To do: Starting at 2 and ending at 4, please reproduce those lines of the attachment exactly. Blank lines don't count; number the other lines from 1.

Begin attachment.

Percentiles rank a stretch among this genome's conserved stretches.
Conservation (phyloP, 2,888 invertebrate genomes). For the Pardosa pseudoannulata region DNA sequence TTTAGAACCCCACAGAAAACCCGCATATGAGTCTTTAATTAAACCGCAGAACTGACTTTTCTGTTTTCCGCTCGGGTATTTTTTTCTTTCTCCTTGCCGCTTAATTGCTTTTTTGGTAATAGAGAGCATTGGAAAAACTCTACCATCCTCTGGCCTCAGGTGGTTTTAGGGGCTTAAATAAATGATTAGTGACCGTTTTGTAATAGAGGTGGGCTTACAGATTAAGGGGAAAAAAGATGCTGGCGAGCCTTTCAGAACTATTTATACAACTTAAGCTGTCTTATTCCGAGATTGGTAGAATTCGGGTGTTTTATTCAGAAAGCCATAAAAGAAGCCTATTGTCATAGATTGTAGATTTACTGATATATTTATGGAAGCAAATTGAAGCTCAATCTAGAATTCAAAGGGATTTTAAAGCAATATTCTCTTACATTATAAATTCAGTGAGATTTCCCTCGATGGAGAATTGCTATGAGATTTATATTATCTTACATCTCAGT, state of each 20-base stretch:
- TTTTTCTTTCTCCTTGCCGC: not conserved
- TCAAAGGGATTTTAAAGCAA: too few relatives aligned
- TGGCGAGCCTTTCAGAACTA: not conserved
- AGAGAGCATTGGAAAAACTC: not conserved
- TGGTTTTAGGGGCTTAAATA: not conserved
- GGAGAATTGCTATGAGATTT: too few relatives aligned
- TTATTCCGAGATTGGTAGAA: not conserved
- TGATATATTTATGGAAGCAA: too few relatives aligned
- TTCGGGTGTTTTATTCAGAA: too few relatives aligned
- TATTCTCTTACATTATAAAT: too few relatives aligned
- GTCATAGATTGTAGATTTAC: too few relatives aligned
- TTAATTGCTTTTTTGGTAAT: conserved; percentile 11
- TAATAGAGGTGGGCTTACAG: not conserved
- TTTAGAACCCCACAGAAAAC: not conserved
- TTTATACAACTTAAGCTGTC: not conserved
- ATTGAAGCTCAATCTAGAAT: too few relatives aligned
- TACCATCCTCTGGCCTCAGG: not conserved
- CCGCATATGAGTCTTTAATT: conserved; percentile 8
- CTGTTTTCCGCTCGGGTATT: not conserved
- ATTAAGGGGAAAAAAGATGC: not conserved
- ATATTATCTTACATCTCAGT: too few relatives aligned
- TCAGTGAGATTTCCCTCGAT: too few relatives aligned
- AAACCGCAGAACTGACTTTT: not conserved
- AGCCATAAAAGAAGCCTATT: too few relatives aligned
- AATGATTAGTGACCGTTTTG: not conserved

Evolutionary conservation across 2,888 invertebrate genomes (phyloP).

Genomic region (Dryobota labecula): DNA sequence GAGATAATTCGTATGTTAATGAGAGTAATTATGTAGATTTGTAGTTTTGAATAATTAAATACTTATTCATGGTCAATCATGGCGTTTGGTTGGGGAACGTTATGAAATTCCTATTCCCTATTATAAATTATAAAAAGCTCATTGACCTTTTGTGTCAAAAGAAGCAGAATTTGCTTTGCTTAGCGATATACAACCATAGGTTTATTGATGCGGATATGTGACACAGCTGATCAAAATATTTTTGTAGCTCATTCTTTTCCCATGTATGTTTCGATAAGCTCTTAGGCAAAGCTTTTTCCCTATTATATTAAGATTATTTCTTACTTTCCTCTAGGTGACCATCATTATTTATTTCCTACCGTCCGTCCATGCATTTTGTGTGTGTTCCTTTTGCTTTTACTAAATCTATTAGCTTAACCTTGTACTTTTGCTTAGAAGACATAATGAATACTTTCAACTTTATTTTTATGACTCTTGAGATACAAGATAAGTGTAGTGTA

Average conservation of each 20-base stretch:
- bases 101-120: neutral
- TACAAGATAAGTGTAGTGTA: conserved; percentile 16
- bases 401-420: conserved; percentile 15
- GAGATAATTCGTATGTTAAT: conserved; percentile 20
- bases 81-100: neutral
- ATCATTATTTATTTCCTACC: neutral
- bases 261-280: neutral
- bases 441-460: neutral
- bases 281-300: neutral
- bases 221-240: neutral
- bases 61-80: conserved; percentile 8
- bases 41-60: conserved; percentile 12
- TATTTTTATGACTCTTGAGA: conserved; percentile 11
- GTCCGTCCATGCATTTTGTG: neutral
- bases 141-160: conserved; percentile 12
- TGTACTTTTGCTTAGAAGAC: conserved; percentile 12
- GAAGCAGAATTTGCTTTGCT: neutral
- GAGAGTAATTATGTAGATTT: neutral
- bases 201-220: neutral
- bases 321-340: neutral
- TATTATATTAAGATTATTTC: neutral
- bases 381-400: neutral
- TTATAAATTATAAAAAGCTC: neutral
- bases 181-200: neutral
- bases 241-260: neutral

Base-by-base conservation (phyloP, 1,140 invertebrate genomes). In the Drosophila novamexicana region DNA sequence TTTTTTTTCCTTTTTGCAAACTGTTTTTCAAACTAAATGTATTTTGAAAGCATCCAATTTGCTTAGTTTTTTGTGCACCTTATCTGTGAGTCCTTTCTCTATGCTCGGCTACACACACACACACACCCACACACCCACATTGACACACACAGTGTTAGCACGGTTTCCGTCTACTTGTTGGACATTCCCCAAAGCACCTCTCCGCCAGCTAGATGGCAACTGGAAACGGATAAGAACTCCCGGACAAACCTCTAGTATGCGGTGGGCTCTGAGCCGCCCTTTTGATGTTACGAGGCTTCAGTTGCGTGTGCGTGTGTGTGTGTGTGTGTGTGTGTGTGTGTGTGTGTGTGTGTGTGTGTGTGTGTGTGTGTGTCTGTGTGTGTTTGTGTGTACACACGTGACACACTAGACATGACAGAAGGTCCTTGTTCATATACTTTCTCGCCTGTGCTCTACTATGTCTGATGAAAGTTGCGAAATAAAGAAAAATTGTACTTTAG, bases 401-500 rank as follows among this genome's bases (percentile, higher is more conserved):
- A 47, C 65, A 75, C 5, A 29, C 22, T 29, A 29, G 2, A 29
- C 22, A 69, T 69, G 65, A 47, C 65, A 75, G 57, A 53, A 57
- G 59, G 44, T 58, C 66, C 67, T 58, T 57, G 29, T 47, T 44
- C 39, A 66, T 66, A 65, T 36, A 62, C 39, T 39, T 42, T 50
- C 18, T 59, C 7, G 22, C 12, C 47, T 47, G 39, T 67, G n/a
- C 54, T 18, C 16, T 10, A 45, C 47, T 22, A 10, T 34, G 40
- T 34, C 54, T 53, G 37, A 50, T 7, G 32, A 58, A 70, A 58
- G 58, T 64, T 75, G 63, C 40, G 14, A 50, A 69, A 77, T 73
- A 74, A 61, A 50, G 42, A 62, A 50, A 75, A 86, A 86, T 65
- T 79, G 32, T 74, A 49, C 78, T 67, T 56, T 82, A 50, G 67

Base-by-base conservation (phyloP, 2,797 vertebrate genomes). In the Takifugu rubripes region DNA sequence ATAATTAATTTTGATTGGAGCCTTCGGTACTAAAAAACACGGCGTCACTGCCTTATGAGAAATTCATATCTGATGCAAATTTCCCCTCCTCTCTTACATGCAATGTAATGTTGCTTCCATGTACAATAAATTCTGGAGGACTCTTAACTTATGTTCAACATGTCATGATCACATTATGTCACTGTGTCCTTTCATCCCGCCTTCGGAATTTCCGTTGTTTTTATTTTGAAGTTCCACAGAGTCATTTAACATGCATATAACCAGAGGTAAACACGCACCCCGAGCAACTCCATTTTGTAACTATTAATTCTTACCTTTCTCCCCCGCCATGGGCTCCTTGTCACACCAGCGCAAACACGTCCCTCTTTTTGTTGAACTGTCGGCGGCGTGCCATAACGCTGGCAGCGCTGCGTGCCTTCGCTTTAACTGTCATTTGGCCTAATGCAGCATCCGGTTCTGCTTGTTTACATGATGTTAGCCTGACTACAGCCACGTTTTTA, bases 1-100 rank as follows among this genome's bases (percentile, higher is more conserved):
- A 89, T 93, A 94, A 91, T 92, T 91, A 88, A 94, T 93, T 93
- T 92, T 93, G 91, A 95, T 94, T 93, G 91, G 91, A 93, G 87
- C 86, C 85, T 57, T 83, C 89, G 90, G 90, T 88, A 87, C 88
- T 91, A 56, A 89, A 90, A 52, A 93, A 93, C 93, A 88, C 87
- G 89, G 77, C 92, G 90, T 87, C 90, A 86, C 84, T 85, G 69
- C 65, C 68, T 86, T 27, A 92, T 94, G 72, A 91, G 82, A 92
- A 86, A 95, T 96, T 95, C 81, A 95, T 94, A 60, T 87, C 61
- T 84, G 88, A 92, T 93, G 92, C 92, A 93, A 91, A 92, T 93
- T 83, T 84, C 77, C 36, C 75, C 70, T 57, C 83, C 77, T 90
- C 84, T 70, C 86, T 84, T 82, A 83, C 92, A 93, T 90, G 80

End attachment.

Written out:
Conservation (phyloP, 2,888 invertebrate genomes). For the Pardosa pseudoannulata region DNA sequence TTTAGAACCCCACAGAAAACCCGCATATGAGTCTTTAATTAAACCGCAGAACTGACTTTTCTGTTTTCCGCTCGGGTATTTTTTTCTTTCTCCTTGCCGCTTAATTGCTTTTTTGGTAATAGAGAGCATTGGAAAAACTCTACCATCCTCTGGCCTCAGGTGGTTTTAGGGGCTTAAATAAATGATTAGTGACCGTTTTGTAATAGAGGTGGGCTTACAGATTAAGGGGAAAAAAGATGCTGGCGAGCCTTTCAGAACTATTTATACAACTTAAGCTGTCTTATTCCGAGATTGGTAGAATTCGGGTGTTTTATTCAGAAAGCCATAAAAGAAGCCTATTGTCATAGATTGTAGATTTACTGATATATTTATGGAAGCAAATTGAAGCTCAATCTAGAATTCAAAGGGATTTTAAAGCAATATTCTCTTACATTATAAATTCAGTGAGATTTCCCTCGATGGAGAATTGCTATGAGATTTATATTATCTTACATCTCAGT, state of each 20-base stretch:
- TTTTTCTTTCTCCTTGCCGC: not conserved
- TCAAAGGGATTTTAAAGCAA: too few relatives aligned